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In the last three years, more than 100 miscarriages of justice have been quashed following CCRC referrals
The first step in challenging a conviction or sentence is typically applying directly to the Appeal Courts. If that has been unsuccessful (or if you pleaded guilty in a Magistrates' Court), you can apply for a CCRC review of your case.
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Husband’s application is latest Horizon case sent for appeal

The husband of a deceased Post Office worker has seen his wife’s case posthumously referred to the Court of Appeal by the Criminal Cases Review Commission (CCRC), taking the total of CCRC “Horizon” cases sent for appeal to 62. 

Mrs Joanne O’Donnell was a Sub-Post Office Assistant at North Levenshulme Post Office in Manchester who died in June 2016. In May 2007, Mrs O’Donnell had stood trial at Manchester Crown Court and was convicted of theft. She was sentenced to 7 months’ imprisonment and ordered to pay £6,220 costs and £11,000 compensation. 

In 2021 Mrs O’Donnell’s husband tried to appeal on his late wife’s behalf. However, he was unable to do so because the law says that posthumous appeals must be lodged within a year of the person’s death, unless they are referred by the CCRC.

Mr O’Donnell therefore contacted the CCRC. Following a detailed review of the case, the CCRC has decided that, in light of what is now known about Horizon, there is a real possibility that Mrs O’Donnell’s conviction will now be quashed. The CCRC has therefore decided to refer her conviction to the Court of Appeal.

Only the CCRC has the power to send cases like Mrs O’Donnell’s back to the Court of Appeal. The CCRC has therefore recently written to the relatives of 29 deceased Post Office workers to make them aware they can apply on behalf of a deceased relative to have their conviction reviewed and potentially sent for appeal.

By the end of July 2022 as part of its campaign to reach out to former sub-postmasters and Post Office counter staff, the CCRC has contacted just over 300 individuals whose convictions, or those of a deceased family member, may be affected.

CCRC Chairman Helen Pitcher OBE said: “Many of the convictions affected by Horizon are now over a decade old and sadly some of those who were convicted are no longer with us. I’d urge anyone who thinks that a loved one’s case might be affected to get in touch with us.”

To date, the CCRC has referred 62 Post Office cases to the appeal courts. A further 29 Post Office cases are still under review.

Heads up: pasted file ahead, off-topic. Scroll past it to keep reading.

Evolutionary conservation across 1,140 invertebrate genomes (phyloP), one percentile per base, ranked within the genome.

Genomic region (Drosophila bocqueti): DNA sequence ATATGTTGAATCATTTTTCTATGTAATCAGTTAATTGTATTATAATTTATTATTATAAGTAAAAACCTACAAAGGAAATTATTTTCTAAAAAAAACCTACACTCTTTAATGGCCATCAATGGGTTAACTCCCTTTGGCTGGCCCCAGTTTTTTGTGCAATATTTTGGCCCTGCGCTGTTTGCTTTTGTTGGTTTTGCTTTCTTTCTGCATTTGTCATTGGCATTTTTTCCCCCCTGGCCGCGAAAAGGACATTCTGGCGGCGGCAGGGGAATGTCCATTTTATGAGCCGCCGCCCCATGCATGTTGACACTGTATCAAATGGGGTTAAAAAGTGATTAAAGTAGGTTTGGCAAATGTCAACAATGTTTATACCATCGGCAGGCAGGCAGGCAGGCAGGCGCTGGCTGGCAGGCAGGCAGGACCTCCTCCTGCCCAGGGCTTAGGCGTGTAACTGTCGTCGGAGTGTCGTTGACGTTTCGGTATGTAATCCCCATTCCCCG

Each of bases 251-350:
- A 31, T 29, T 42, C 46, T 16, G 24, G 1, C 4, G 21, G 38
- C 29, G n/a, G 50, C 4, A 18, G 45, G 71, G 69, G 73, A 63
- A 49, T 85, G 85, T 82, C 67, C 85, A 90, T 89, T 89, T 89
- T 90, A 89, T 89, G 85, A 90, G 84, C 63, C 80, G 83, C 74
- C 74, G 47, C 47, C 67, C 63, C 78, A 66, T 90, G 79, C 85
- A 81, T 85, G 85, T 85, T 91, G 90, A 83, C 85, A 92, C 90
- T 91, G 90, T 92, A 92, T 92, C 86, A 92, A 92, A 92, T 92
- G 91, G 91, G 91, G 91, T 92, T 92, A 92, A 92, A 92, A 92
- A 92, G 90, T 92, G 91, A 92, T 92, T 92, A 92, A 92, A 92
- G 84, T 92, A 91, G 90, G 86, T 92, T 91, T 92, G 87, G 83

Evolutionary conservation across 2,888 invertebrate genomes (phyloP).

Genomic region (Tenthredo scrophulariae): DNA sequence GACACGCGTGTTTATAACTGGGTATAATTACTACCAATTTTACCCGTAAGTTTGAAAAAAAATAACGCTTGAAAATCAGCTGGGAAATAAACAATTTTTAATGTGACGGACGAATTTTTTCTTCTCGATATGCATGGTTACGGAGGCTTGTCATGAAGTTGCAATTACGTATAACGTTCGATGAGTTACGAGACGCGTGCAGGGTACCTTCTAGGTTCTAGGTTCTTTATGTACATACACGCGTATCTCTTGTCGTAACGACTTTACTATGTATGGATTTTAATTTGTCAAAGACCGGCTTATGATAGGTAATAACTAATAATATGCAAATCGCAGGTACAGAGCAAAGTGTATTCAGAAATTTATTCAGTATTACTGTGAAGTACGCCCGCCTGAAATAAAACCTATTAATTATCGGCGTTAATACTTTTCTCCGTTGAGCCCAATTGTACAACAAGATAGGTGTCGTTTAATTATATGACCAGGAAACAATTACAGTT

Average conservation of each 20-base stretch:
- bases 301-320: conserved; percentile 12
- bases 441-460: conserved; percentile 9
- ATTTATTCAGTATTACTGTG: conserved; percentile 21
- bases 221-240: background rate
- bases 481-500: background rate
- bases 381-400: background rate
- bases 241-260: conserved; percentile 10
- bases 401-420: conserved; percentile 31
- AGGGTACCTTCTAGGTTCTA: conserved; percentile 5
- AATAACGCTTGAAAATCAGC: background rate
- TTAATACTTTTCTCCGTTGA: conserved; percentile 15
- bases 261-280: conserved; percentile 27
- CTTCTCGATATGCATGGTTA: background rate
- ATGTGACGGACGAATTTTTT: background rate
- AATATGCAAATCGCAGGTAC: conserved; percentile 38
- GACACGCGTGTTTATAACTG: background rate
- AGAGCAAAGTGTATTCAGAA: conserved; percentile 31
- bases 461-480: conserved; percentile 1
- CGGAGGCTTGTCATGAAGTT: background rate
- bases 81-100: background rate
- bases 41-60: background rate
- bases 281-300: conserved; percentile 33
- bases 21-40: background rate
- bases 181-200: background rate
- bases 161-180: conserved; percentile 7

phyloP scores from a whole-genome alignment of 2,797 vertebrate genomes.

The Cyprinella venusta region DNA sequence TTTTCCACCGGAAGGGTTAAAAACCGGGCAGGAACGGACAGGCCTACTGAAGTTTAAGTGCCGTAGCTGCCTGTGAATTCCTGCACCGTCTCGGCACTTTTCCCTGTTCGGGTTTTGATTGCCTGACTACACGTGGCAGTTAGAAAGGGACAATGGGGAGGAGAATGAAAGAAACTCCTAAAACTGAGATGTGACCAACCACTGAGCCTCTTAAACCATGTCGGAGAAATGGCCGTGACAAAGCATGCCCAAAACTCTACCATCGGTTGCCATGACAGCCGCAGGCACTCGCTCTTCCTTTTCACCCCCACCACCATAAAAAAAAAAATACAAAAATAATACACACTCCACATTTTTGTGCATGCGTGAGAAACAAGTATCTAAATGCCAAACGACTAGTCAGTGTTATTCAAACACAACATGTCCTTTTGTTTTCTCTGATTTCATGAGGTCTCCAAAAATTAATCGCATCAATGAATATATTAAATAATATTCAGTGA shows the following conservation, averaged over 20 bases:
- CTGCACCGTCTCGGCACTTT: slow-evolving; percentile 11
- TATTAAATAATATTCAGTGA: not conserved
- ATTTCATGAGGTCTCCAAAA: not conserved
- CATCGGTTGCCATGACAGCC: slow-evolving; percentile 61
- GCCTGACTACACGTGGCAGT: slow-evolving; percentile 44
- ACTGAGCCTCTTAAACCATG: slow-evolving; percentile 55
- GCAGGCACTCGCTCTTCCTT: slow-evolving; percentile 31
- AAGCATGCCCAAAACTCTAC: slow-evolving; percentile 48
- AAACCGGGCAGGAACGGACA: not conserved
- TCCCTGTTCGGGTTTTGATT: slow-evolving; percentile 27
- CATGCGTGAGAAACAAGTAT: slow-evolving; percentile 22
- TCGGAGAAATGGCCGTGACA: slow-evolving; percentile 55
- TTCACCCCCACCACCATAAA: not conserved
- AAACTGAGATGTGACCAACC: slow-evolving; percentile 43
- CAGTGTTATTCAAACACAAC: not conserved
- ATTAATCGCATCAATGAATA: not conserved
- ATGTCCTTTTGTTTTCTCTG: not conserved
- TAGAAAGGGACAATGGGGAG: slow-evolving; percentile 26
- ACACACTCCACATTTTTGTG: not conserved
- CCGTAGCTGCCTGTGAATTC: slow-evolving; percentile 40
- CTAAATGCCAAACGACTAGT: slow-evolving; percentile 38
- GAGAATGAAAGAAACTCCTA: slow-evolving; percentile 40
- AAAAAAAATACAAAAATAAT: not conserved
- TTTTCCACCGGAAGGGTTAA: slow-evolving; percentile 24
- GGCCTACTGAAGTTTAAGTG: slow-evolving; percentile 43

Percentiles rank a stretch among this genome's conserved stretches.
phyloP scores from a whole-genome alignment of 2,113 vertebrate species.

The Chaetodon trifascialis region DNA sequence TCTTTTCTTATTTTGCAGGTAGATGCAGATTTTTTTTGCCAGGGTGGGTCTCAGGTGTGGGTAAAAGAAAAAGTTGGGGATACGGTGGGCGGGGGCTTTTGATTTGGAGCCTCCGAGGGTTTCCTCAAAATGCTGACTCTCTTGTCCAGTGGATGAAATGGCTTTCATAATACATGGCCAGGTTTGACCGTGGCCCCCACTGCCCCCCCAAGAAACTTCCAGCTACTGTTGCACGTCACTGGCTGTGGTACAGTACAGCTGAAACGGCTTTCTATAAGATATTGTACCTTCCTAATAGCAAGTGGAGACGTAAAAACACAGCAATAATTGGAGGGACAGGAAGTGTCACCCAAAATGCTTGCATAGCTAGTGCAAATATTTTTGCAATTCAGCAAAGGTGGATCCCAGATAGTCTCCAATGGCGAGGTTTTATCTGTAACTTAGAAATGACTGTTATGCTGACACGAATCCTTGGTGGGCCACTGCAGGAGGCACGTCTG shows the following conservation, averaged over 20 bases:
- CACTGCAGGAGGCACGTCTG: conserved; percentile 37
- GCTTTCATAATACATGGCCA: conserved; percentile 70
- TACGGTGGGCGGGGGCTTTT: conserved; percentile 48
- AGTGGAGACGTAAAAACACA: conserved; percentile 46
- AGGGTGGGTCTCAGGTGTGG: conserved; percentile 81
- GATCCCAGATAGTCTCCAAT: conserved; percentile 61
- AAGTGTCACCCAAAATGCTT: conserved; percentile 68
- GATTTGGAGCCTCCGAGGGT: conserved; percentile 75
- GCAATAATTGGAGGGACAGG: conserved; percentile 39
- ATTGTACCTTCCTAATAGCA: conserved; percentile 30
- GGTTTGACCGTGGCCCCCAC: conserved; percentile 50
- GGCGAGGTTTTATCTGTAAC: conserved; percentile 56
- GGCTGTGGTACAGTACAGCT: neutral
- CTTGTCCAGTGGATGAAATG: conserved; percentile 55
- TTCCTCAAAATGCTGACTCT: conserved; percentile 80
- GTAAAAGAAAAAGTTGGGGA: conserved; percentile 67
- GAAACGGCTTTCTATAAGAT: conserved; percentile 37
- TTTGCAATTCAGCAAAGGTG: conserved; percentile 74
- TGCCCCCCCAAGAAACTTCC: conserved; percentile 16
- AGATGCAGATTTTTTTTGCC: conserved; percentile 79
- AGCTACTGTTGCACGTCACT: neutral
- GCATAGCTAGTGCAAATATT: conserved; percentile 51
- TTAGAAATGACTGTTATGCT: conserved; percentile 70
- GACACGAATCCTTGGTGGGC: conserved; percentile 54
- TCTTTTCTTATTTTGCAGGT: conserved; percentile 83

Anybody who thinks that their conviction might be affected can contact the CCRC directly on 0121 233 1473 or find out more at

Mr Ian O’Donnell (acting on behalf of Mrs O’Donnell) was represented by Hudgell Solicitors in his application to the CCRC.


This press release was issued by the Communications Team, Criminal Cases Review Commission. They can be contacted by phone on: 0121 232 0900 or by email:     

Notes to Editors 

  1. The CCRC is an independent body set up under the Criminal Appeal Act 1995. It is responsible for independently reviewing suspected and alleged miscarriages of criminal justice in England, Wales and Northern Ireland. It is based in Birmingham and is funded by the Ministry of Justice. 
  2. There are currently 11 Commissioners who bring to the CCRC considerable experience from a wide variety of backgrounds. Commissioners are appointed by the Queen on the recommendation of the Prime Minister in accordance with the Office for the Commissioner for Public Appointments’ Code of Practice. 
  3. The CCRC usually receives around 1,400 applications for reviews (convictions and/or sentences) each year. Since starting work in 1997, the CCRC has referred around 3% of applications to the appeal courts. 
  4. The CCRC considers whether, as a result of new evidence or argument, there is a real possibility that the conviction would not be upheld were a reference to be made. New evidence or argument is argument or evidence which has not been raised during the trial or on appeal.  Applicants should usually have appealed first. A case can be referred in the absence of new evidence or argument or an earlier appeal only if there are “exceptional circumstances”. 
  5. If a case is referred, it is then for the appeal court to decide whether the conviction is unsafe or the sentence unfair. 
  6. More details about the role and work of the Criminal Cases Review Commission can be found at The CCRC can be found on Twitter @ccrcupdate and Instagram the_ccrc